CARACAS (Reuters) - Venezuela’s opposition-dominated Congress on Thursday ordered the dismissal of Food Minister Rodolfo Marco over chronic shortages of staple goods that have become the primary complaint about President Nicolas Maduro’s government.
The opposition majority used a constitutional censure vote to order that Maduro dismiss Marco. Legislators had previously summoned him for questioning over the shortages, but he declined to appear.
“It cannot be that today in Venezuela, 3 million citizens eat less than twice a day, and the majority of them do not eat dairy, meat or eggs,” said opposition deputy Carlos Paparoni.
The ruling Socialist Party may simply ignore the censure vote or seek to have it shot down by the Supreme Court, which has routinely sided with Maduro in disputes with Congress since the opposition’s legislative elections victory in December.
Responding earlier this month to congressional criticism of Marco, Maduro said “nobody touches the food minister” and that “the revolution will not be censured by anyone, much less an immoral National Assembly,” according to local media reports.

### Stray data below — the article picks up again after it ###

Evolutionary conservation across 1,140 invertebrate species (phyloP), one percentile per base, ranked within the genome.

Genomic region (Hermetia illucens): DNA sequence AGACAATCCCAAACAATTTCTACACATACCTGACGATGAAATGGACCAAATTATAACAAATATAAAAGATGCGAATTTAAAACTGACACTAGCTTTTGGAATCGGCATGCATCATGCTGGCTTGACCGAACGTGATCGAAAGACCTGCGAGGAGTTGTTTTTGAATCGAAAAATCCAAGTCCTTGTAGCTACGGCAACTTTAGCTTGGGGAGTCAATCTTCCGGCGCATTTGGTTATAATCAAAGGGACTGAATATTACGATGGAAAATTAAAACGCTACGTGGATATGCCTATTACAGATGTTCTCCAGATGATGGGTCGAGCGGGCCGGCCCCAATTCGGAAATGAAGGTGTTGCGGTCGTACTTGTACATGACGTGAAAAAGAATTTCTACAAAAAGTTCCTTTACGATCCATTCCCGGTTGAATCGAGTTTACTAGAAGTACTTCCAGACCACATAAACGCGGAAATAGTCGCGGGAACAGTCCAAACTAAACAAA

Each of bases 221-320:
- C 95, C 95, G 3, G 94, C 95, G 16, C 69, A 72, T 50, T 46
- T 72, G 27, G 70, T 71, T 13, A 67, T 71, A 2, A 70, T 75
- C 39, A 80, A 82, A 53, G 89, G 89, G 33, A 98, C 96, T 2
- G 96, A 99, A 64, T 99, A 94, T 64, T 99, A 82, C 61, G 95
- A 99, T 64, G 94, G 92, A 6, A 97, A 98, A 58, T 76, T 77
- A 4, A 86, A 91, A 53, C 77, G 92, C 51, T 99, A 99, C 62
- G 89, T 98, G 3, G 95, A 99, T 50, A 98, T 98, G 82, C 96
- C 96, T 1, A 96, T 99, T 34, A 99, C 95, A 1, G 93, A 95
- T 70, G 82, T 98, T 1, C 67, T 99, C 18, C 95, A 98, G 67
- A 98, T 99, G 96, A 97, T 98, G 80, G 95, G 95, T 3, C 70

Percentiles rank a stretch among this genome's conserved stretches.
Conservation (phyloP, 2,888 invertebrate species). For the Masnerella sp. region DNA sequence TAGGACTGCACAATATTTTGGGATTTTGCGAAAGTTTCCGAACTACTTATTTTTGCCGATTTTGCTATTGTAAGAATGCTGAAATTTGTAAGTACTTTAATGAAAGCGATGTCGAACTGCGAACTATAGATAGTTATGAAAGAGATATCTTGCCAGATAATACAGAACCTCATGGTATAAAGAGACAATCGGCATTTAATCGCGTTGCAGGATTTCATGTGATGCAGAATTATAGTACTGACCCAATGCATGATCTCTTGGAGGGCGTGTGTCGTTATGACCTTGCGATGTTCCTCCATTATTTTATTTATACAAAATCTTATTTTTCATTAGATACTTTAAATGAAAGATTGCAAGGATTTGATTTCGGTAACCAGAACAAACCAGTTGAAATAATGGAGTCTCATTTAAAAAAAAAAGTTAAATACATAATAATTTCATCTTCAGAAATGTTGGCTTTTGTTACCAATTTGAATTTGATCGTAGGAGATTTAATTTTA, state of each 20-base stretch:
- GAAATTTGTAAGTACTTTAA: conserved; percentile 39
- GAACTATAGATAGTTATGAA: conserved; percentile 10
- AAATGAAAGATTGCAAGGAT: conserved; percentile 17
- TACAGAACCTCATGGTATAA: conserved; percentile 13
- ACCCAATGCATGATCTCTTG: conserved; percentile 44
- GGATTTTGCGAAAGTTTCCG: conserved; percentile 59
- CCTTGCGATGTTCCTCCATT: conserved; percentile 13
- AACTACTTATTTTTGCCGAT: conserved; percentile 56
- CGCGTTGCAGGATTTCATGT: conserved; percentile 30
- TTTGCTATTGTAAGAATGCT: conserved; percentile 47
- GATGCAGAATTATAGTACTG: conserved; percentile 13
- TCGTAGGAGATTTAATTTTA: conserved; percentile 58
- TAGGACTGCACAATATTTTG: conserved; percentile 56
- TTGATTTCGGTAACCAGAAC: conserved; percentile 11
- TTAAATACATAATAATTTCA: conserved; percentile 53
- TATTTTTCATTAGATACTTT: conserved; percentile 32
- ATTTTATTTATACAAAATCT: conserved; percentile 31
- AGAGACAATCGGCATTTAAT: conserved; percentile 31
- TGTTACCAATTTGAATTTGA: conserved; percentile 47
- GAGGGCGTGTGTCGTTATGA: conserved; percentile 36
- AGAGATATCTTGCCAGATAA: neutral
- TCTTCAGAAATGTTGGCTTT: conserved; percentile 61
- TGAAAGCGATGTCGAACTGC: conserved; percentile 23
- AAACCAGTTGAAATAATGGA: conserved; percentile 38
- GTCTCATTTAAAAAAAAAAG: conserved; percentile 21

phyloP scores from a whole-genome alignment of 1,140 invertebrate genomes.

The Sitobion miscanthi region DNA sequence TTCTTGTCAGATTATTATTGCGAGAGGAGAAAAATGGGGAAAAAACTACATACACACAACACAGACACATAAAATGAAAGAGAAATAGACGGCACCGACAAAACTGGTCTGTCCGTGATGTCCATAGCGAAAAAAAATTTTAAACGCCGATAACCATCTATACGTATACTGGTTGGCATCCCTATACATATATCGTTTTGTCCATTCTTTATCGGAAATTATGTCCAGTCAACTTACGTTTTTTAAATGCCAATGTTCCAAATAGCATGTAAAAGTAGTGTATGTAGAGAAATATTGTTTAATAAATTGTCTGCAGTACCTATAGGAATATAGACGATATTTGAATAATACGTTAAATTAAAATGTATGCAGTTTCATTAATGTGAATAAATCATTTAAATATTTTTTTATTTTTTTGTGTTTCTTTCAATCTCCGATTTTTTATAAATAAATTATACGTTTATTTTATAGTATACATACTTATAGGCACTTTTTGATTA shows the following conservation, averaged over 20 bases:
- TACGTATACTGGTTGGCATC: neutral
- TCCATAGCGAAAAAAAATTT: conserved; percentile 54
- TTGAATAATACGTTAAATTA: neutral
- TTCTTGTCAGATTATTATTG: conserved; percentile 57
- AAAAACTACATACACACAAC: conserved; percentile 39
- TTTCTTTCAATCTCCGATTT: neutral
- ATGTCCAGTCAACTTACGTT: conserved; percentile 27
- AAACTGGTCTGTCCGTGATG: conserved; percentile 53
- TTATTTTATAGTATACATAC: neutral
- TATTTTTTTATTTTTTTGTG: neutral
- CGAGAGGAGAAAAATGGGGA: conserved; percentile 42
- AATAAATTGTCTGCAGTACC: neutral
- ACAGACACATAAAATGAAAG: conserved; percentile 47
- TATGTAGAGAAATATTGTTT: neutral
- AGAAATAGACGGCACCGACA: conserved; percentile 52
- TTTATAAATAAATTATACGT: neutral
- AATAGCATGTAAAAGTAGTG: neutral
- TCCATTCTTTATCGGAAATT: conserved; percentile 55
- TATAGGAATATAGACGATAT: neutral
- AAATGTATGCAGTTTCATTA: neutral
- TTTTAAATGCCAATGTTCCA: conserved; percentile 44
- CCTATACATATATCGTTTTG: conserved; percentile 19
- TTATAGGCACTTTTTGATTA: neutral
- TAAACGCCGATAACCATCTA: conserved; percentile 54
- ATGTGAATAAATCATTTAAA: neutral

The growing difficulties in obtaining staple goods has helped spur the opposition’s efforts to seek a recall of Maduro.
A combination of food shortages and electricity rationing contributed to dozens of incidents of looting around the country on Tuesday and Wednesday. Maduro attributed that violence to right-wing conspirators seeking to destabilize his government.
He has criticized the assembly for continuing to hold sessions despite an executive order that the public sector should work only on Mondays and Tuesdays, to save power.
Residents in the Caracas slum of Petare this month said they are eating more starches and skipping meals because they cannot find food or cannot afford to buy what is available.
Reporting by Brian Ellsworth; Editing by Matthew Lewis